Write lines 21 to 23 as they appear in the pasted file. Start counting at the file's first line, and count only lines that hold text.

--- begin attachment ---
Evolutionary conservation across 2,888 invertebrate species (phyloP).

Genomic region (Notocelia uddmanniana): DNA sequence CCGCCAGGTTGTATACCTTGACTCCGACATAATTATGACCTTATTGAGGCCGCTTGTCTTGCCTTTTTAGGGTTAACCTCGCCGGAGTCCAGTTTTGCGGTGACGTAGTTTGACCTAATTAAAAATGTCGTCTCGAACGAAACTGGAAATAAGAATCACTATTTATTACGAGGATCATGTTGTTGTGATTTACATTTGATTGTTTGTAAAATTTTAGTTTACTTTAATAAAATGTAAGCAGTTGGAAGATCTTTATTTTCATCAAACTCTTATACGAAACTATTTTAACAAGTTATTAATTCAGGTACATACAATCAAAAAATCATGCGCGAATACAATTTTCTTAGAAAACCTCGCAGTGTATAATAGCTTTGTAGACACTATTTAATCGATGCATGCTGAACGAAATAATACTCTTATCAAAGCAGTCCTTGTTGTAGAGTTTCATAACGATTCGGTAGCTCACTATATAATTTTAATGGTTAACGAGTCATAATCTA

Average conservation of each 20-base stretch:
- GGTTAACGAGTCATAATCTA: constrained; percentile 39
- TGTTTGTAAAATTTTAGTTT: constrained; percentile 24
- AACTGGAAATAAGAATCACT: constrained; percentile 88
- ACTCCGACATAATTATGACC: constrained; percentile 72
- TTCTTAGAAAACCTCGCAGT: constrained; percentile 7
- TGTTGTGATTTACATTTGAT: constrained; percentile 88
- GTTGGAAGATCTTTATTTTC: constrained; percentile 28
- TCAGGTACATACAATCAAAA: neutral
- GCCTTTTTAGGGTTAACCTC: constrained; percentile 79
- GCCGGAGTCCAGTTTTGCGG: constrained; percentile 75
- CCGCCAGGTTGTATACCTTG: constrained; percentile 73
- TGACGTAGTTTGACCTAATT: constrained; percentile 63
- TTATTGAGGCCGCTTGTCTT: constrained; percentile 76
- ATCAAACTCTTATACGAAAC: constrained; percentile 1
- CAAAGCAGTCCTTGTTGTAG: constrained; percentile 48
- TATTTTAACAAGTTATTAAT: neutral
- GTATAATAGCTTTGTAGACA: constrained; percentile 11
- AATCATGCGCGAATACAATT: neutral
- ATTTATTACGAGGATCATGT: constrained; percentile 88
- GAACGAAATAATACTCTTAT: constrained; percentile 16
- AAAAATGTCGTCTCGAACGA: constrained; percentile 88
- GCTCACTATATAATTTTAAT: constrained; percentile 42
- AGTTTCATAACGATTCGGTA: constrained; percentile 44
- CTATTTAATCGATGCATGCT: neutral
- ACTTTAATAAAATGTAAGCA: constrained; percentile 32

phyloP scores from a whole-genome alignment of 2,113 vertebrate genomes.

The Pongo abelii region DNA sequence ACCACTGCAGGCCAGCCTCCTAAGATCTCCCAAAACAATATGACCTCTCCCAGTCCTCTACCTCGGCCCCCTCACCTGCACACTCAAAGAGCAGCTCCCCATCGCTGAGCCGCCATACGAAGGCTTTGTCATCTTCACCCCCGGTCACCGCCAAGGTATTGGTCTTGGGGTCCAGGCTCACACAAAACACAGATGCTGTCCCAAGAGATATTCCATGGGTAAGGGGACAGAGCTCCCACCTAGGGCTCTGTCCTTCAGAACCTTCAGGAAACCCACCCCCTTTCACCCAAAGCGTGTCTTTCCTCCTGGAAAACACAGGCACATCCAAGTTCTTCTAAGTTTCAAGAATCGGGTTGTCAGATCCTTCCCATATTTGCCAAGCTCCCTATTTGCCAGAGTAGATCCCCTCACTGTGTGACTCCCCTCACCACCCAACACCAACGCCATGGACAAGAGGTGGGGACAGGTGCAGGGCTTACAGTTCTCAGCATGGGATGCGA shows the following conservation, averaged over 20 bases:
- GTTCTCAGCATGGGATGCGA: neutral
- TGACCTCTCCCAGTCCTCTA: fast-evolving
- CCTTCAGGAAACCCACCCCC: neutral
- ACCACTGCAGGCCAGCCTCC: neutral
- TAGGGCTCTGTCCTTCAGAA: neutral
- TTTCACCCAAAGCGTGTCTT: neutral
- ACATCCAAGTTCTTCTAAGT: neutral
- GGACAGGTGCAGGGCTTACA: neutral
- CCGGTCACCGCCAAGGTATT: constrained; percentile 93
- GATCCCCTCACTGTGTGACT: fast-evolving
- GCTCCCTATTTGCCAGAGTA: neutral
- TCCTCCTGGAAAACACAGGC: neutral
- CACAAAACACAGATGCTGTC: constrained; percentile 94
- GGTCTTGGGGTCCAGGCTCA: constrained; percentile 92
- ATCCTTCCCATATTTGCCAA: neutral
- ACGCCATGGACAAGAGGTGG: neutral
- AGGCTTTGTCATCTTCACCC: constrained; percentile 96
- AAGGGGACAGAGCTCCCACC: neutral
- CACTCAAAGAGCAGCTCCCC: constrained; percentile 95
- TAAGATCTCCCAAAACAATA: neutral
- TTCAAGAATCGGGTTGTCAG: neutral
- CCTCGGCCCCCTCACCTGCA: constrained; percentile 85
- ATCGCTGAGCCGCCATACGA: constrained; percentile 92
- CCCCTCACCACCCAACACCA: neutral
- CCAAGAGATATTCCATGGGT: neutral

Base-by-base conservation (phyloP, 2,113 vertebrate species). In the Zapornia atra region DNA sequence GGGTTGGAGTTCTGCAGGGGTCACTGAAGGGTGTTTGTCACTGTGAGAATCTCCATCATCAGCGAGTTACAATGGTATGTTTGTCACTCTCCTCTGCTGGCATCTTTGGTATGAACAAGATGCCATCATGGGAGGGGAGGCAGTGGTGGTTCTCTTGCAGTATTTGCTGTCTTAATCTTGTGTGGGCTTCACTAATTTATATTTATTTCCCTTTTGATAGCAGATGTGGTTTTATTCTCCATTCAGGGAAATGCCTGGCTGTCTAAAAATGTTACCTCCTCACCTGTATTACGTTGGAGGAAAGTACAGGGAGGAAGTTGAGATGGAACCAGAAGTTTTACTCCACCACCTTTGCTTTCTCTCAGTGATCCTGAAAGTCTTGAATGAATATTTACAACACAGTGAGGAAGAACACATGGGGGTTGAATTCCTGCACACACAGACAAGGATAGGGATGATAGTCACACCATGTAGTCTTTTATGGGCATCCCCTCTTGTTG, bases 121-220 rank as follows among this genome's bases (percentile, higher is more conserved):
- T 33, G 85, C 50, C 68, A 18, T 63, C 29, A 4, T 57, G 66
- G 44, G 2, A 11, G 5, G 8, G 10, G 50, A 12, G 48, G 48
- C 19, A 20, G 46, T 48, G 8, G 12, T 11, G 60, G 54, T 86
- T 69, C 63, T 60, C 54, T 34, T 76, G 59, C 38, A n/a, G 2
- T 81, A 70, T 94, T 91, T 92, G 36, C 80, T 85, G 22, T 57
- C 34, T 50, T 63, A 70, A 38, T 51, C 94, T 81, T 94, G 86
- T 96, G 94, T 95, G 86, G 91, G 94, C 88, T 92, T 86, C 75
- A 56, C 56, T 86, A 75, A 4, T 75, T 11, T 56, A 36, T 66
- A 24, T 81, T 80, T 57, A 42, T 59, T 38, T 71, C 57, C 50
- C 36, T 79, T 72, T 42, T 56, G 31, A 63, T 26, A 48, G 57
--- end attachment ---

- AATCATGCGCGAATACAATT: neutral
- ATTTATTACGAGGATCATGT: constrained; percentile 88
- GAACGAAATAATACTCTTAT: constrained; percentile 16